BOSTON–Sitting in a conference session at the winter 2000 Seybold Seminars trade show, I’m struck by just how old the Web is, and how far it has come. The days of simple Web sites created by a small group of people are drawing to a close; mention 1998 and you’ll think you were talking about a time when dinosaurs walked the earth.
If the beauty of the Web is that anyone can be a Web publisher, then the Web is getting uglier all the time, and pretty soon no amount of face-lifting will be able to change that fact. Hottest among this year’s technical topics at Seybold’s web publishing conference is database-driven, dynamic Web site publishing — preferably with XML (the Extensible Mark-up Language). Second on the list is probably managing large Web staffs and integrating people working on design, engineering, and information architecture.
If those topics sounds imposing – well, they are. They’re downright ugly.
Too Much Information
The biggest problem with the Web these days is that it’s gotten so big. As anyone who’s set up a few personal Web pages can attest, it’s pretty simple to set up a basic site. The problem is that not only are there more Web pages being generated than ever before, but in most cases the old Web pages aren’t going away. Macworld’s Web site alone contains nearly 6000 Web pages.
Can you imagine organizing such a site? Or redesigning it (and having to redesign all 6000 pages)? Or finding a way to put the day’s top news headlines on every one of them, every single day? It gets complicated quickly. And that’s one of the reasons everyone’s talking about databases and XML.
XML sounds scary. Stuff that begins with the letter X usually does — there’s a reason they didn’t call it “The C Files.” But basically, XML is a language that lets you categorize Web content — just about any kind of Web content — in a way that anyone can understand. Rather than using HTML tags, which declare that “this word is in italics,” or “this sentence is in Helvetica, and it’s bold,” XML tags let you say, “here’s a summary of what’s in this document,” “here’s the body of the document itself,” and even “here are some categories this document fits in.”
There are two big reasons why XML is so important that even marketing-conscious bigwigs like the duly-designated representatives of Macromedia, Quark, and Adobe who appeared at Seybold’s keynote address spent time pumping it: it makes it easy to publish lots of pages quickly, and it makes it easy to transfer your information to other folks who wants to use it on
The ascendence of XML is cool, but it does point out just how much the Web has changed. XML is, for better or worse, a container. It’s not a Web page — it’s a piece of tupperware inside which is some stuff that’s meant for the Web. To get it to the Web, you’ve got to process that XML — and that means a complicated system of pushing XML data through template files and eventually generating HTML files.
Once you’ve got lots of files in a database-driven publishing system, you can do things like set up your site’s home page to automatically display the five most-recent stories in the top-left corner (including a headline and a brief blurb about the story), plus top stories in a particular category in the top-right corner. You can automatically generate a list of stories that are related to the current story that’s being viewed. You can, depending on your time and resources, do all this and much more.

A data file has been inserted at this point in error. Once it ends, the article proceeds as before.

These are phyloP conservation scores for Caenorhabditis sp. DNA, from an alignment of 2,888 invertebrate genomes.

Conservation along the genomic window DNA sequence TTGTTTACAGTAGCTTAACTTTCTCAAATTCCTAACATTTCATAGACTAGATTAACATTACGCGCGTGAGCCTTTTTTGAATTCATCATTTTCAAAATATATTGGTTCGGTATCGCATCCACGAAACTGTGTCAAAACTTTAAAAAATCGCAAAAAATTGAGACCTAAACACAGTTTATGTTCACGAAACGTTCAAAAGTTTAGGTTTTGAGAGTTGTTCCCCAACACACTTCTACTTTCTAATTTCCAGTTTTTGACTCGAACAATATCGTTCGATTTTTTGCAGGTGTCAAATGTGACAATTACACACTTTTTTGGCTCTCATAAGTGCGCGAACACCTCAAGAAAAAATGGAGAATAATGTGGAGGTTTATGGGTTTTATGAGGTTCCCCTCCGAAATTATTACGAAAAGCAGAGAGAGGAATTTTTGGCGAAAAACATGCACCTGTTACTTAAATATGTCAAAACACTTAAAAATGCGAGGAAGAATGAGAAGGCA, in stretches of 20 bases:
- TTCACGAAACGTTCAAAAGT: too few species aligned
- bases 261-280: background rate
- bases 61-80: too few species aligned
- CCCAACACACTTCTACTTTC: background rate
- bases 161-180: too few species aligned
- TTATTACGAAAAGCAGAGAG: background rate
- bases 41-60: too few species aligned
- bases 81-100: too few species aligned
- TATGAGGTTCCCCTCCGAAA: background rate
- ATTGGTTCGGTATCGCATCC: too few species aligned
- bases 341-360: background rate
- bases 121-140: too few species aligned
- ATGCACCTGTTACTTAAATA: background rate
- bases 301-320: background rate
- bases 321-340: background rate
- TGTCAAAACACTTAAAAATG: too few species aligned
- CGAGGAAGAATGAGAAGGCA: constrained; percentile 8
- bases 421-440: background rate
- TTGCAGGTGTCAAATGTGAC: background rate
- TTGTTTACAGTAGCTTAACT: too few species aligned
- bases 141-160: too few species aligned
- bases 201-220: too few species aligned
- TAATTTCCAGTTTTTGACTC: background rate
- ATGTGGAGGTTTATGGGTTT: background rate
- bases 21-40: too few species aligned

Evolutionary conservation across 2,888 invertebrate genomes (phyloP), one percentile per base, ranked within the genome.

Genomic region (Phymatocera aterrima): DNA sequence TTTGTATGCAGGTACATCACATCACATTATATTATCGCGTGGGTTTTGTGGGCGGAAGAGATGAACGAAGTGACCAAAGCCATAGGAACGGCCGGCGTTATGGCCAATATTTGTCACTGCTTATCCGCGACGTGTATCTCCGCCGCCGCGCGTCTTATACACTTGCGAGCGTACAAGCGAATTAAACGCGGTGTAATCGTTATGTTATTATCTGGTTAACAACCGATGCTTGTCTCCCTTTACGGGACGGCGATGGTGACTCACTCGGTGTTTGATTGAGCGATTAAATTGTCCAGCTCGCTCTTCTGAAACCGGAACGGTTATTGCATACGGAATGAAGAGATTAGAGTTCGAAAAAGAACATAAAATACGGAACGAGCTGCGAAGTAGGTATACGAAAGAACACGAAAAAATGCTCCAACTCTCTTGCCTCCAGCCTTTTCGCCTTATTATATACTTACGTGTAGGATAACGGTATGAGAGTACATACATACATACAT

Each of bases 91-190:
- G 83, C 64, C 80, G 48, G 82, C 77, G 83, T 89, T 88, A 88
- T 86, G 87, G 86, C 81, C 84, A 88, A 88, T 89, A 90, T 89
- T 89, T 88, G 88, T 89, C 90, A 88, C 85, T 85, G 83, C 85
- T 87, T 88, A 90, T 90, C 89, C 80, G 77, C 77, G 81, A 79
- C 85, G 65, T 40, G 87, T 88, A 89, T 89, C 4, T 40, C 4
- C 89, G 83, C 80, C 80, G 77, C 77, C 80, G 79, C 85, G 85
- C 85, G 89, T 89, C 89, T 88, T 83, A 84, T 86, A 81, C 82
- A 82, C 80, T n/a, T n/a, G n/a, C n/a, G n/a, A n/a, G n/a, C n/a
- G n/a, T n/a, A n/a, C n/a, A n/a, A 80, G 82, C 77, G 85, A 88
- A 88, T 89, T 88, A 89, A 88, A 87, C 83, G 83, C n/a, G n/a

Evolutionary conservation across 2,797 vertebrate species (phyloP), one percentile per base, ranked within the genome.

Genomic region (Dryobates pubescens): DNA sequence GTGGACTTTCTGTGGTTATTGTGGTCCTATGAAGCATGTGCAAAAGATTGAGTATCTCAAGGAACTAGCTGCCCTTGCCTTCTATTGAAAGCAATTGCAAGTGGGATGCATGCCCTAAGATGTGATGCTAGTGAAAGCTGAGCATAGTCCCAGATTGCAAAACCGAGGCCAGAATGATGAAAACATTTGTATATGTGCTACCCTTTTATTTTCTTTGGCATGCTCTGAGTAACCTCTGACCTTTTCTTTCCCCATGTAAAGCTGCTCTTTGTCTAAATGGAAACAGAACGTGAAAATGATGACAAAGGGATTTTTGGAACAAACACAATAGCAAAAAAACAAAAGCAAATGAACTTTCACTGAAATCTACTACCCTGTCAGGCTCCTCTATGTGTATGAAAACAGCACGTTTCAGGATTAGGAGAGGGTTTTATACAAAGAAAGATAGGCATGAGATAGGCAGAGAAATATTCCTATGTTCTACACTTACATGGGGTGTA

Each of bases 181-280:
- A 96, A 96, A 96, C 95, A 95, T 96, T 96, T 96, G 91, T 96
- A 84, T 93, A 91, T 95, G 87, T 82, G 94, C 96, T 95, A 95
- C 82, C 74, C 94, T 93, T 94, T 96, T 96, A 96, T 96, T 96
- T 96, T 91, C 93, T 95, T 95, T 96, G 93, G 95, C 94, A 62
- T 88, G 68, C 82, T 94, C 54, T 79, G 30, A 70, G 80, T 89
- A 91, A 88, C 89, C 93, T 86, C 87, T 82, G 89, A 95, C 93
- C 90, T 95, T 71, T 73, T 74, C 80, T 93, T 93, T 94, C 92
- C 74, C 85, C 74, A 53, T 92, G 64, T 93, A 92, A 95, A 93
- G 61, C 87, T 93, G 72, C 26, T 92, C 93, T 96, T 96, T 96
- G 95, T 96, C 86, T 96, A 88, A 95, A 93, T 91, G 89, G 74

If you’re someone who just got used to the idea of making Web pages, saving them to your hard drive, and then uploading them to a Web server, I have begun to sound like I’m from Mars. But that’s the whole point — the whole process of creating Web sites is evolving into something
big. Been planning on mourning the day when the Web transforms from being a medium where regular joes can get their message out to the world to a medium totally dominated by big media companies with lots of expensive staff and technical experts? Break out the black frock, because the time is now.
A Different World
Okay, I’m exaggerating a little. The Web is a much more egalitarian world than print publishing or broadcasting, and probably always will be. That’s because you can make a Web site with some spit and bailing wire, and it’ll still be viewable by people in Brazil or Burundi or Birmingham. But as the Web has grown and aged, people’s expectations have risen. And to make a Web site that will fulfill the needs of picky, Web-savvy people — there are more and more of those each day — you’ll need a whole lot more than a Web server stuffed full of HTML pages.
Like I said, things are getting complicated. A single person with a text editor and a dream can still make a Web site, but can that person make a cool, cutting-edge Web site that will draw a lot of attention from a lot of people for a long time? The odds aren’t good.
This doesn’t mean you can’t help in building the Web. It doesn’t mean you can’t start up a killer Web site with you and a half-dozen friends. But it does mean that you can’t really do it alone, no more than you could set up your own TV station all by yourself. If Seybold Boston 2000 has made anything crystal clear to me, it’s that in large part, the Web has moved beyond the do-it-yourselfer.
The Web’s most important job
Macworld.com editor JASON SNELL (
) has published on the Internet for nine years and covered Web publishing since 1995.